This applies to many countries in which Iranian sovereign funds and the assets of corporations that might be targeted for supporting war crimes are held.
The primary purpose of such legal action would of course be to compensate civilians and their families who suffered as a result of war crimes. But seizing substantial Iranian funds would also further discredit the regime and deprive it of resources to continue its malign actions, as well as inflicting severe damage on banks and other institutions that it depends on to launder funds and evade sanctions.
In addition to inhibiting and maybe deterring Iran, it would also send a warning to other countries considering supporting jihadist terrorism and Russia’s illegal war, such as China, which is known to supply drones and other weapon-related materials to Russia and missile technology to Iran, as well as assisting sanctions evasion; and South Africa, which has been accused of supplying weapons to Moscow.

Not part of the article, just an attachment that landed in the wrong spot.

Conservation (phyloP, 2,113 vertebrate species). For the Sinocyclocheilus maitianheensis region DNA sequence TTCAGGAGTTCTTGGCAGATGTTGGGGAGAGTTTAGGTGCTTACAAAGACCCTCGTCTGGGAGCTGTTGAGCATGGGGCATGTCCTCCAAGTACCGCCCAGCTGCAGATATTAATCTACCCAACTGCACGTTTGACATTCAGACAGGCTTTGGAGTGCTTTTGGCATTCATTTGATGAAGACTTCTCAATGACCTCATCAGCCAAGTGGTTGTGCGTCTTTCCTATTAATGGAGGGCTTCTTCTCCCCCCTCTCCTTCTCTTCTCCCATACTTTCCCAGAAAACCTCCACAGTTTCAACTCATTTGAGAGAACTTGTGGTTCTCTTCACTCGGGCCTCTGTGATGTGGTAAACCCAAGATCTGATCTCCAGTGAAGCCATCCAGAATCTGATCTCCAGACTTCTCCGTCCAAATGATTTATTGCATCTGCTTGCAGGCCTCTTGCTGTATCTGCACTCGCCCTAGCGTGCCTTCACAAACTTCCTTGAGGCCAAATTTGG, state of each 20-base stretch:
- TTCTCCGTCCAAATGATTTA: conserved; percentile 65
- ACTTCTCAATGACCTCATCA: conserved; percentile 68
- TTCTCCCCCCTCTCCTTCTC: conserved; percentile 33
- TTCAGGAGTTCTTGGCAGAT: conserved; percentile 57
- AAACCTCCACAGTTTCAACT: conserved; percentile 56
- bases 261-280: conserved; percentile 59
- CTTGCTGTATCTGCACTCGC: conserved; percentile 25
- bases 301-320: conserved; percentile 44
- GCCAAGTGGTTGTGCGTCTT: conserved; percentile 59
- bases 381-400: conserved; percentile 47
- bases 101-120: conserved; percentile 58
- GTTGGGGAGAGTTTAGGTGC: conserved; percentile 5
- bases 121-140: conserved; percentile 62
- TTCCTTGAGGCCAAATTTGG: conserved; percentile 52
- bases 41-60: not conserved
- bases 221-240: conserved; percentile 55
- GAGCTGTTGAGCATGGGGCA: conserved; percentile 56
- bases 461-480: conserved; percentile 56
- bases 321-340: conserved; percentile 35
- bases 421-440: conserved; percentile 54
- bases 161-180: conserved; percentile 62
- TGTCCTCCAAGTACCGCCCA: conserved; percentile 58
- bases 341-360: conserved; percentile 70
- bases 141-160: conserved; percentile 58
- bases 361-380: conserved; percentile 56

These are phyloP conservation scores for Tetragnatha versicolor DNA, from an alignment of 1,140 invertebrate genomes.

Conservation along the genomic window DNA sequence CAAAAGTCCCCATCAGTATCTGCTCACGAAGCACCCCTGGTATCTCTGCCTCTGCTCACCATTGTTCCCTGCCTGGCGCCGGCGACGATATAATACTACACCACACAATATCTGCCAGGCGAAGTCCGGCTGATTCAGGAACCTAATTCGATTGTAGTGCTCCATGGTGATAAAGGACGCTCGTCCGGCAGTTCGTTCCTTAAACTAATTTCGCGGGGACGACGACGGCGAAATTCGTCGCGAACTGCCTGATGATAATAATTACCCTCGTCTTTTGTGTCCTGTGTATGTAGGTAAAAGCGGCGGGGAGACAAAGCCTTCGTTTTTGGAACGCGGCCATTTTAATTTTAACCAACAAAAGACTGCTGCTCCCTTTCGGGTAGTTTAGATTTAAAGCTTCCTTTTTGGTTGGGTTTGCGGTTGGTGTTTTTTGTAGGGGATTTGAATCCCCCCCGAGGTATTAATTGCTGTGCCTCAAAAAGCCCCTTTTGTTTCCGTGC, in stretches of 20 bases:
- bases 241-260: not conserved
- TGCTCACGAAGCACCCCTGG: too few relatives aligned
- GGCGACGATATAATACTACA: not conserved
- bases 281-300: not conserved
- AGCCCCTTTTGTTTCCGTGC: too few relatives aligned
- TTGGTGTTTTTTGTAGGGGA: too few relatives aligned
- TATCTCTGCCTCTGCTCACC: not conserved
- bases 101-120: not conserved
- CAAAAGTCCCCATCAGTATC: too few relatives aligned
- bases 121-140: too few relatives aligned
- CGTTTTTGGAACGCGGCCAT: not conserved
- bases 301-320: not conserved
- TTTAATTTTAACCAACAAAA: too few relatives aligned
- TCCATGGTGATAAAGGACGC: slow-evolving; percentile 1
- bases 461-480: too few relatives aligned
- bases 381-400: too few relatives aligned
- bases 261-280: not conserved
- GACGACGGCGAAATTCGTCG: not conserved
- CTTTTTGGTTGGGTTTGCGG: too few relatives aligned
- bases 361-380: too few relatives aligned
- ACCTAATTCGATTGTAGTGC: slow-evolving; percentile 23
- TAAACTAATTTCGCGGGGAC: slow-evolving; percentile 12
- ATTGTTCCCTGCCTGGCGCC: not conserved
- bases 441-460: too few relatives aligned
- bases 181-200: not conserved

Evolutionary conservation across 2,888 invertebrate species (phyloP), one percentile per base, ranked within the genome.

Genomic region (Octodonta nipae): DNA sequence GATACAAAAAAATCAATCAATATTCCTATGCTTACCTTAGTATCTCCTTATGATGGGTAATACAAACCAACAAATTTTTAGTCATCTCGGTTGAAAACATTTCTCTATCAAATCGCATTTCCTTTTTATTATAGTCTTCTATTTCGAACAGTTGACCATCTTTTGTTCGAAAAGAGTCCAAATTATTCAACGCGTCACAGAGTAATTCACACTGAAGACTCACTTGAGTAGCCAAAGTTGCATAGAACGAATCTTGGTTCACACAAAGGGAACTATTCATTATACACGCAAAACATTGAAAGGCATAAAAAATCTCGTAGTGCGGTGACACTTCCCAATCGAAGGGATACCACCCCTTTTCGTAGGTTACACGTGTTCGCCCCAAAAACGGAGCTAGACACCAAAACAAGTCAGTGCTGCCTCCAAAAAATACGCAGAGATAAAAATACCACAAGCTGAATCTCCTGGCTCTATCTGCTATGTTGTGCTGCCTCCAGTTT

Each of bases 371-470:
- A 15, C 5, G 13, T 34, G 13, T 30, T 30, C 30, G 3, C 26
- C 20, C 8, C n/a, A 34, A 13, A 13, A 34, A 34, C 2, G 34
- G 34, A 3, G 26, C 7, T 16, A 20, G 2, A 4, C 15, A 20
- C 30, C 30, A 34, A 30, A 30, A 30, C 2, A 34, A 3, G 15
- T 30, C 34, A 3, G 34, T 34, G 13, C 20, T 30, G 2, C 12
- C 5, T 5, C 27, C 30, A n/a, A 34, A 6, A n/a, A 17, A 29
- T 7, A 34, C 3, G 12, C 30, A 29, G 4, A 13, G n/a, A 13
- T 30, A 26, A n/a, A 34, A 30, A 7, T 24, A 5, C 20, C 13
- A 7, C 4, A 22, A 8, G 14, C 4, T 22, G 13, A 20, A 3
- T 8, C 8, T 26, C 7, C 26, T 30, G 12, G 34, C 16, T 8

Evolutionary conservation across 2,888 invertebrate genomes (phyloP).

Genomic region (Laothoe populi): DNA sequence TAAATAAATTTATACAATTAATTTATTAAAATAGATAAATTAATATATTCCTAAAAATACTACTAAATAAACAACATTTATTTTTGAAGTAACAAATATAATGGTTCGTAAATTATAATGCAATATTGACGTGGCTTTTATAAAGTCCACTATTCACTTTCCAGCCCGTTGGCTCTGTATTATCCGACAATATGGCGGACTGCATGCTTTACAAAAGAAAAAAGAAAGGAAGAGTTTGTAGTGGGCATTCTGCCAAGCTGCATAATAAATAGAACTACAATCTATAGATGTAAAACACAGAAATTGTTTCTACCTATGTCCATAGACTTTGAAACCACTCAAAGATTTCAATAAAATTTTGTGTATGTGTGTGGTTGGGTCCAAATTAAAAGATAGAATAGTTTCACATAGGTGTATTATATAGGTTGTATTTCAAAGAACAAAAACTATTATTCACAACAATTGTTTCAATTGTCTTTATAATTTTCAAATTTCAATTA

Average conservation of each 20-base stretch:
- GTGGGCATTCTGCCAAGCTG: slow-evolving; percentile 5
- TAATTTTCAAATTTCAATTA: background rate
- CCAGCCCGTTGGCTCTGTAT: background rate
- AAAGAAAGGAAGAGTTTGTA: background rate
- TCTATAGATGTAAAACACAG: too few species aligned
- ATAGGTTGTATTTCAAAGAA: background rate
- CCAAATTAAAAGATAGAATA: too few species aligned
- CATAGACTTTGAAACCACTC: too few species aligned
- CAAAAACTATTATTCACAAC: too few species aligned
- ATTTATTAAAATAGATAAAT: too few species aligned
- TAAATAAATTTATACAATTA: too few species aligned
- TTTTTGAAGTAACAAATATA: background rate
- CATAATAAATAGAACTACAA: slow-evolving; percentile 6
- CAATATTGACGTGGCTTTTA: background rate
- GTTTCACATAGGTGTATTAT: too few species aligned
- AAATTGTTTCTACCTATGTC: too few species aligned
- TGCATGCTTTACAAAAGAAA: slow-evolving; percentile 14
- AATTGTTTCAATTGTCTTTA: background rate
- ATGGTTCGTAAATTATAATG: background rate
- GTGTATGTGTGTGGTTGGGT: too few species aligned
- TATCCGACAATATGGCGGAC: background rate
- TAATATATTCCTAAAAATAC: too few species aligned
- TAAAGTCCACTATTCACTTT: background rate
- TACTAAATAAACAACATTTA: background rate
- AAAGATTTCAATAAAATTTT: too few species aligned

Despite imposing sanctions on Iran for its military support to Russia, Western governments have not yet taken a hard enough line. Europeans and Americans remain intent on appeasement of the ayatollahs in order to coax them back into the deeply flawed Obama nuclear deal, the JCPOA.
If they were serious about curbing Iranian aggression, P5+1 members would already have triggered a snapback of UN sanctions under Security Council Resolution 2231, endorsing the JCPOA, which Tehran is violating by exporting drones of greater than 300 kilometers range to Russia.
Rather than cravenly seeking to mollify Iran, Western governments should use all the tools at their disposal to crack down on its export of terror, including encouraging and supporting civil litigation to seize funds.
Continued failure to vigorously deter and disrupt Iran will encourage it to carry on arming Gaza terrorists and other proxies, to increase the supply of lethal drones to Russia, and also in due course to equip Moscow with powerful long-range ballistic missiles that, combined, will multiply death and destruction against civilian populations in Israel and Ukraine alike.
Image: Wikimedia Commons